Tom Castellano
Senior Vice President and Chief Financial Officer at Catalent

No, there was no material impact from these initiatives in the second quarter. They were actioned, I would say late in the second quarter. Some of the cash costs associated with those exits were contemplated in the second quarter, some of that may perhaps carry into Q3 as well, you'll see that as an add back to our adjusted EBITDA through the restructuring line item. But the real impact from a savings standpoint will be realized in the second half of the fiscal year and then again carry into first half of 2024.

Sean Dodge
Analyst at RBC Capital

Okay. Very helpful. Thank you.

Operator

The next question comes from Justin Bowers of Deutsche Bank. Please go ahead.

Justin Bowers
Analyst at Deutsche Bank Aktiengesellschaft

Hey, good morning, everyone. So just based on the comments on PCH coming in a little lighter, it would imply that Biologics is coming in stronger. Can you just help us bridge the non-COVID growth in the second half of the year and some of the key drivers there?

Tom Castellano
Senior Vice President and Chief Financial Officer at Catalent

Yeah, Justin, we really didn't highlight any material change to the non-COVID Biologics growth. I would say it's very similar to what was assumed and what we saw as part of our last guidance. The real change that offsets the call, the pullback on the PCH side is the over performance on the COVID portfolio. As we mentioned, COVID was originally assumed to be approximately $550 million of revenue for us in our prior guidance and based on the orders that we have now related to our fourth quarter as our customer ramps up for the fall booster season, we now expect COVID revenue to be more than $600 million in the year. So, it's really the COVID revenue that's offsetting the pullback on PCH.

Justin Bowers
Analyst at Deutsche Bank Aktiengesellschaft

Okay. Got it. And then just you talked about tech transfers over the last couple of quarters. Have those started or are they contributing yet? And then just with the commentary on the additional suites at Harmans, are they -- when are those coming online? Is that a fiscal year event or is that a calendar year event? Just a little more clarity there would be helpful.

Alessandro Maselli
President and Chief Executive Officer at Catalent

Yeah, look, so let me start from the latter part of your question. So yes, additional suites are coming online as we speak in the -- as we have already shared. The level of utilization is ramping -- will be ramping up in the next few quarters, right? So I believe that in Q3, you're going to see a little bit of a balanced impact because, yes, you're ramping up, but you also -- the utilization, but you're also ramping up the cost associated with adding and training the people that are required for these new suites.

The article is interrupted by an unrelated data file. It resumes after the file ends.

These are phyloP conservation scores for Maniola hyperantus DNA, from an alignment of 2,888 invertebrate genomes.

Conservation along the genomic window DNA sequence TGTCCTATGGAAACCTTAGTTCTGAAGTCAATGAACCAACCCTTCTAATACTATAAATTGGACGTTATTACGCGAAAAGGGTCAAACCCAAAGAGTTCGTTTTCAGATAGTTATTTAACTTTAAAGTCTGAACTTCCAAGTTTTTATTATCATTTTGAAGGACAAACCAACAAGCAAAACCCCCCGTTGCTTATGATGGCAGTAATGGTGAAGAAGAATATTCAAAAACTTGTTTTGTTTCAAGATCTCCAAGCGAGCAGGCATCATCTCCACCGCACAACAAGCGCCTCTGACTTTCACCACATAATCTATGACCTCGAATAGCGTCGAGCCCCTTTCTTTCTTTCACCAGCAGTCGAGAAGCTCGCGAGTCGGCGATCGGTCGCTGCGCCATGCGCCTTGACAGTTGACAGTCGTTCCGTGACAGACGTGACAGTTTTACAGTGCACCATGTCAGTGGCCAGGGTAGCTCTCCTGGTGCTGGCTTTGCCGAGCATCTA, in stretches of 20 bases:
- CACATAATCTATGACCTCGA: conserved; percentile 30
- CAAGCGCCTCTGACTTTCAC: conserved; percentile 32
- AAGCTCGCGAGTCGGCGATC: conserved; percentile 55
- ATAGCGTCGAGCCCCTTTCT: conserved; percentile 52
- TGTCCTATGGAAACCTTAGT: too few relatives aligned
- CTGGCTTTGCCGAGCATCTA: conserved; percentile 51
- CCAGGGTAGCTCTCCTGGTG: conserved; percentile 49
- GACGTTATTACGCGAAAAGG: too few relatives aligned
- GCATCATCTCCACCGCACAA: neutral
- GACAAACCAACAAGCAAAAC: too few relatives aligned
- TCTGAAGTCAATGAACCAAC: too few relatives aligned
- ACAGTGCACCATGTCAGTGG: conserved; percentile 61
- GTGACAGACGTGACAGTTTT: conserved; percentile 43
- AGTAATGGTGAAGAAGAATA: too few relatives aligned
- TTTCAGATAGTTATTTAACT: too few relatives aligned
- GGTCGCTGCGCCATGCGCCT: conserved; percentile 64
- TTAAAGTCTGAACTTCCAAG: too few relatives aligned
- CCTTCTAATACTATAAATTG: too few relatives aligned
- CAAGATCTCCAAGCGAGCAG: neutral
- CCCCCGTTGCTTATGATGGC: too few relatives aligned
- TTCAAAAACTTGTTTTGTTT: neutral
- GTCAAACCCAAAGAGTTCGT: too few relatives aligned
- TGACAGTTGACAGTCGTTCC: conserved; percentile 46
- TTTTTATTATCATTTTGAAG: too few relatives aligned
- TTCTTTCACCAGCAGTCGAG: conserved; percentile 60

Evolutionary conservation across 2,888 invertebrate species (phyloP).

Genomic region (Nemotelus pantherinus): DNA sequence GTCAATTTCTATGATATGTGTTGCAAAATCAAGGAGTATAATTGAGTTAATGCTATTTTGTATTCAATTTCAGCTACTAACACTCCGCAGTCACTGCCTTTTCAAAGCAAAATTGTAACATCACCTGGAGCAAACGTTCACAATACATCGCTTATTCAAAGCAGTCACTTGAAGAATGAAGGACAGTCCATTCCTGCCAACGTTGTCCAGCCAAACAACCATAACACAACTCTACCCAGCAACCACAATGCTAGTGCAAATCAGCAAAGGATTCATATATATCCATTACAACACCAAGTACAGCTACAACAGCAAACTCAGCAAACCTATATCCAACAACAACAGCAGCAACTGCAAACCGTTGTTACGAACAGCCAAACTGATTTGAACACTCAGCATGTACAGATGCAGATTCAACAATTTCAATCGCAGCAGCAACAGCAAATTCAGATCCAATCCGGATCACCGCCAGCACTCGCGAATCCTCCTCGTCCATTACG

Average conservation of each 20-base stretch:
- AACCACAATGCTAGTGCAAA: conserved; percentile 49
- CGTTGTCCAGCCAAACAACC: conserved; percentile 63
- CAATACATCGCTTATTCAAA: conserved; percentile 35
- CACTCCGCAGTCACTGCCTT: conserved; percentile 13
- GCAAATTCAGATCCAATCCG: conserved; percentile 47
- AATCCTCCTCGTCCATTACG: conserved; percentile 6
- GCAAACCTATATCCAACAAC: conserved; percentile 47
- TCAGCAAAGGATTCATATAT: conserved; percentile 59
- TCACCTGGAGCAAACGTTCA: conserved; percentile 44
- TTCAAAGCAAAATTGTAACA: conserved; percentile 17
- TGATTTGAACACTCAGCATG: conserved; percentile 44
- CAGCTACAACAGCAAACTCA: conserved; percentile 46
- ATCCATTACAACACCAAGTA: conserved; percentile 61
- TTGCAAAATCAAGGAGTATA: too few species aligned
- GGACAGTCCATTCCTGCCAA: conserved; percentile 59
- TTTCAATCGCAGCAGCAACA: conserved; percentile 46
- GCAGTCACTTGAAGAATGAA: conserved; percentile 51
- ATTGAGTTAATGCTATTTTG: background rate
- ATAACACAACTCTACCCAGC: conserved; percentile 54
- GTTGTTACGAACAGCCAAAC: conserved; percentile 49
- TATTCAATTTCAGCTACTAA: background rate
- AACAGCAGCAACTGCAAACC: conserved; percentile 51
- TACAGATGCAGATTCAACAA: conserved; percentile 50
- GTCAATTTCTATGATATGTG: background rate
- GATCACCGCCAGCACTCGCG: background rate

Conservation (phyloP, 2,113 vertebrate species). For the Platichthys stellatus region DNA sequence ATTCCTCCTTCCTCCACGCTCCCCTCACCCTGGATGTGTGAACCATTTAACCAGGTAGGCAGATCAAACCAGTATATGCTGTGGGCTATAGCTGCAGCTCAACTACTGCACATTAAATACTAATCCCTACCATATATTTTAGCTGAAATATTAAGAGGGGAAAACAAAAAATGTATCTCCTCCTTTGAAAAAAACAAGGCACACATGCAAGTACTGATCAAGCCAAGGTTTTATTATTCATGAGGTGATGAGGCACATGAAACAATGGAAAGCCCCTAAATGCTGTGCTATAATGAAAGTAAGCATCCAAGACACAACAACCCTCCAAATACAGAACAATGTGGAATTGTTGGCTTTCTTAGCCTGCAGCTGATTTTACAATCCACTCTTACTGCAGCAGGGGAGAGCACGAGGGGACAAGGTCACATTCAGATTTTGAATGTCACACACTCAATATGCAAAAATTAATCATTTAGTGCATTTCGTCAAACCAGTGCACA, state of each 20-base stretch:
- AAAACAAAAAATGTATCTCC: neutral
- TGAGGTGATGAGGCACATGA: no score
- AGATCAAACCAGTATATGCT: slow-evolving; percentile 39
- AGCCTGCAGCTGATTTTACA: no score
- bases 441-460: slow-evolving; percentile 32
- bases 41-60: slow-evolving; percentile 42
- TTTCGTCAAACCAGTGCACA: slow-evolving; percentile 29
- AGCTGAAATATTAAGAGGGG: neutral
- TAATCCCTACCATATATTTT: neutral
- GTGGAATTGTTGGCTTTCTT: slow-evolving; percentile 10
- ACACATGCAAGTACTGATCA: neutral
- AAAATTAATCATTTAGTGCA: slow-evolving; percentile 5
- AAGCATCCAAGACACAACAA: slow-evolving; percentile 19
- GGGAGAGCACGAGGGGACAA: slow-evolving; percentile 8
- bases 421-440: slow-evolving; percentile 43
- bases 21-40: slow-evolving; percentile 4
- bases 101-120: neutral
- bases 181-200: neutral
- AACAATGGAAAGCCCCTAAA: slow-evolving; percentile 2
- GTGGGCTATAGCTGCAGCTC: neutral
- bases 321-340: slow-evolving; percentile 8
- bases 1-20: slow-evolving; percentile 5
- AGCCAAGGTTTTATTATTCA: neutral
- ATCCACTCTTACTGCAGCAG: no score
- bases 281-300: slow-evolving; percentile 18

As we said, we remain very optimistic around the gene therapy demand and viral vector manufacturing going forward, not only with Sarepta, but across the spectrum of our clients, it's a pretty good space for us. With regards of the tech transfers, these tech transfers continue to progress. Of course, there are several programs at the same time progressing and I would say that they -- we are pleased with the kind of program we're transferring in and surely these programs will continue to contribute to our drug product growth into the future.

Justin Bowers
Analyst at Deutsche Bank Aktiengesellschaft

Thank you. I will jump back in queue.

Operator

Our next question comes from Derik De Bruin of Bank of America. Please go ahead, Derik.

Derik de Bruin
Analyst at Bank of America

Hey, good afternoon or good morning. Can we talk a little bit about the Sarepta contract? I'm just sort of curious, was that contemplated and sort of like the ramp-up contemplated in your original fiscal 2023 guide or is what you're seeing now more incremental to what you originally expected?

Tom Castellano
Senior Vice President and Chief Financial Officer at Catalent

So related to Sarepta, Derik, this is playing out as we had anticipated for the fiscal year here. As I mentioned, the PDUFA date in late May, we're depending on where that lands and that doesn't have a material change for us regardless of whether that's an approval or not in the current fiscal year and the outcome of that will have more of an impact for us on fiscal 2024.

But I would say nothing materially different from what we had assumed based on the -- this has always been a program that obviously our customer that we have been bullish on as well. So, no real change in outlook there in terms of what the 2023 impact is related to the announcement here.

Alessandro Maselli
President and Chief Executive Officer at Catalent

Yeah, I just want to say that the partnership with Sarepta goes -- is a little bit wider than these only programs. So, they have some capacity that we dedicate to them into our Harmans facility and they can allocate different programs, both clinical and preparation for commercial as they see their internal plants developing, so that is more than just DMD here.

Derik de Bruin
Analyst at Bank of America

Got it. And I want to follow up on Tejas' question on PCH business. I mean it does look like that the -- when I look at third-party research on the gummies market, it looks like that's more like a 12%, 13% sort of like growth market from what I've been able to dig up. I mean when you look at that 6% to 10% guide you put out for the long term in the PCH, how critical is the gummy segment going back to the 20% range to sort of like get to that number?